Pirate Bay Case on Its Way to the Court of Appeal
A lawyer for one of the defendants in the Pirate Bay case has already filed an appeal against the guilty verdict handed down by a Stockholm court on Friday, and lawyers for the other three defendants are gearing up to do the same.
The district court received an appeal on Friday on behalf of Carl Lundström, a spokeswoman at the court said.
Lundström was sentenced to a year in prison, like the other three defendants Fredrik Neij, Gottfrid Svartholm Warg, and Peter Sunde. The court also ordered the four jointly to pay around 30 million Swedish kronor (US$3.6 million) in damages.
The appeal was filed quickly to make a statement about how wrong the sentence is, according to Stefan Jevinger, one of Lundström's two lawyers.
There are a number of things wrong with the sentence, according to the written appeal. For example, the appeal claims that in its grounds for the decision the district court wrote that it hadn't been shown that Lundström knew about the main crime -- yet he was still sentenced for being an accessory to crimes against copyright law. The appeal maintains that you can't be sentenced as accessory to a crime you don't know about.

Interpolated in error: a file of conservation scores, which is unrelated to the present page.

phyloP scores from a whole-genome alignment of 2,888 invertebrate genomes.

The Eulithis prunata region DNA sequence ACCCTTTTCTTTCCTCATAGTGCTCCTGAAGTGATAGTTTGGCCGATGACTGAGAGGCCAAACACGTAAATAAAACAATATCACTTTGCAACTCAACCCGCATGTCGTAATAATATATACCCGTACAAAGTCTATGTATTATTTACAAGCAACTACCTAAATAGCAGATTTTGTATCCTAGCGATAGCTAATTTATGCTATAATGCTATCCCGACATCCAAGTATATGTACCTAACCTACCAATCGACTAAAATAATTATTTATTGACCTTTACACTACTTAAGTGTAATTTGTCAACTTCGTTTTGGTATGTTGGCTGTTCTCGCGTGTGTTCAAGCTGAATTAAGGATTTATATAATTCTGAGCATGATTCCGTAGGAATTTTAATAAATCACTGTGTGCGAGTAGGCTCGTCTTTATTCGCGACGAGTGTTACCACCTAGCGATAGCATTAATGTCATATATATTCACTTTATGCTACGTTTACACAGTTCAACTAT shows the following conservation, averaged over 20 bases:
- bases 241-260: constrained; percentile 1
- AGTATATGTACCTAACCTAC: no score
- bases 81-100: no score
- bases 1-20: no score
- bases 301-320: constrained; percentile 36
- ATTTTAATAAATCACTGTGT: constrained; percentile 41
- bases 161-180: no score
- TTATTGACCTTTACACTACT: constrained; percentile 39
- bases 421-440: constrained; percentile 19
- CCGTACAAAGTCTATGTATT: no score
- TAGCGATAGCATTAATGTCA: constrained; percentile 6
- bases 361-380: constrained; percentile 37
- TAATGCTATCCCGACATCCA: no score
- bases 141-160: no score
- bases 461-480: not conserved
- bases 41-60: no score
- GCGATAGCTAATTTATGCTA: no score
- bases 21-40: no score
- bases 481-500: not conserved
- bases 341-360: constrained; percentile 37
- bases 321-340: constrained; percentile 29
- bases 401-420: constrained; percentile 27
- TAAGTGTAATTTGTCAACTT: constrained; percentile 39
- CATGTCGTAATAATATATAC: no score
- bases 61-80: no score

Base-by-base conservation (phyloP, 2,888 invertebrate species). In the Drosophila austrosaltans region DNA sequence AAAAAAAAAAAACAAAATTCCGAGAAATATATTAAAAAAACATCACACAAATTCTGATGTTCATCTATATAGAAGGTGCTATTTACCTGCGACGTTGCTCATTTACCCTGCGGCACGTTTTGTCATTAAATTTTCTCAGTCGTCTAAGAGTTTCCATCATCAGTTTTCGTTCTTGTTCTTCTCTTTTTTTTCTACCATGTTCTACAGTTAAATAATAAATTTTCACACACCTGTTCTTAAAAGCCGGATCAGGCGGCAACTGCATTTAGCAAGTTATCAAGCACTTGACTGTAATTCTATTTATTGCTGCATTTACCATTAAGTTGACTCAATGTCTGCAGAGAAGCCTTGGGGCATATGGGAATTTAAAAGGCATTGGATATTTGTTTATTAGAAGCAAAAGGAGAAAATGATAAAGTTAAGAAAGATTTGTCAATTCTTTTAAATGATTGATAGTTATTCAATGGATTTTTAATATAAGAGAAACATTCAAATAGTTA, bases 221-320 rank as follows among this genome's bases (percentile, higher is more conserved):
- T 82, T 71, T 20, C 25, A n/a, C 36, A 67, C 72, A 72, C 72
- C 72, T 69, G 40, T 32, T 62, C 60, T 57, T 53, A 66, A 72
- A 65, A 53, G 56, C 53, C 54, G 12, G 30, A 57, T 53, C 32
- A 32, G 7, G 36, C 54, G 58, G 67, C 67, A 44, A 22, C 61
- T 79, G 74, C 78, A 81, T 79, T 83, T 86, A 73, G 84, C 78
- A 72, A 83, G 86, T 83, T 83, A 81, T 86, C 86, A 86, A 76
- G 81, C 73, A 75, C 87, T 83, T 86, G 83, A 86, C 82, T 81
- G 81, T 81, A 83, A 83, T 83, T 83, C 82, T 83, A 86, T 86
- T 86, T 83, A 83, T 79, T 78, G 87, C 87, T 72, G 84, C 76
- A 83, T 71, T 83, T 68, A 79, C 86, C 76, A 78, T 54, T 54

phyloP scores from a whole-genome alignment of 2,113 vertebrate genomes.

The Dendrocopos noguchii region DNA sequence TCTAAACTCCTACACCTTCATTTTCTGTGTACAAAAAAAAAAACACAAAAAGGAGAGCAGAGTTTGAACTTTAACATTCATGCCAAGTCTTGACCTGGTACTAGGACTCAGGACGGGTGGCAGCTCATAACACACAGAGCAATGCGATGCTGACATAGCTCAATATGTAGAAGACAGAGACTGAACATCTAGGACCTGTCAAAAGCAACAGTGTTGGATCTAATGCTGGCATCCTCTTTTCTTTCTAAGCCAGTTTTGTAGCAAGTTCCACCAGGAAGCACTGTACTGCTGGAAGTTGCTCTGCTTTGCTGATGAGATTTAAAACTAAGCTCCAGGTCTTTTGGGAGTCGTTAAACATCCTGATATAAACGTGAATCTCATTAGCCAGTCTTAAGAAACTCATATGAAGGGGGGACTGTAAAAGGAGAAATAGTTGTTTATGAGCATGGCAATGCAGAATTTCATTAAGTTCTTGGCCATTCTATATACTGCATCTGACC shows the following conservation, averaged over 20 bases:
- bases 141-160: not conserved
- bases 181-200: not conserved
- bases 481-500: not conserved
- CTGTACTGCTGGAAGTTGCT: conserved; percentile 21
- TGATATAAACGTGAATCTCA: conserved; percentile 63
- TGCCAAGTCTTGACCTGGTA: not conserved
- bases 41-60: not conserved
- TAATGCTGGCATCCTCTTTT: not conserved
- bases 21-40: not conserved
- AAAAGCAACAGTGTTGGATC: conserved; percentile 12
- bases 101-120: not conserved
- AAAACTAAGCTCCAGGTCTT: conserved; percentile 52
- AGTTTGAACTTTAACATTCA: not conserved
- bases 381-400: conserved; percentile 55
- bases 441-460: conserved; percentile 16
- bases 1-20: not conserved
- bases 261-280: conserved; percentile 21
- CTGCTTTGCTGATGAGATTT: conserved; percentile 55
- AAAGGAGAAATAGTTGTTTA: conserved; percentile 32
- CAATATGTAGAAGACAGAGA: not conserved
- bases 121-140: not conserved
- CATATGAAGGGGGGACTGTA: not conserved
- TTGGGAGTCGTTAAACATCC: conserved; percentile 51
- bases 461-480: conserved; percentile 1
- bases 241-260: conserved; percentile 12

The lawyers for the other three defendants have until May 8 to file their appeals. The prosecutor then has a week to respond, and then the case will be forwarded from the district court to the court of appeal.
Jonas Nilsson, who represents Neij, is aiming to file an appeal this week or next, and Ola Salomonsson, who represents Warg, said he will file an appeal before the deadline. Peter Althin, Sunde's lawyer, wasn't available to comment, but Sunde has made it clear he wants to appeal.
Nilsson expects the appeal will be heard in the first half of next year.
That timeline sounds reasonable, according to Salomonsson. "This is a bit more complicated than your ordinary bank robbery, and therefore it will take time," he said.
While all this takes place, The Pirate Bay site will continue to live on, according to Sunde.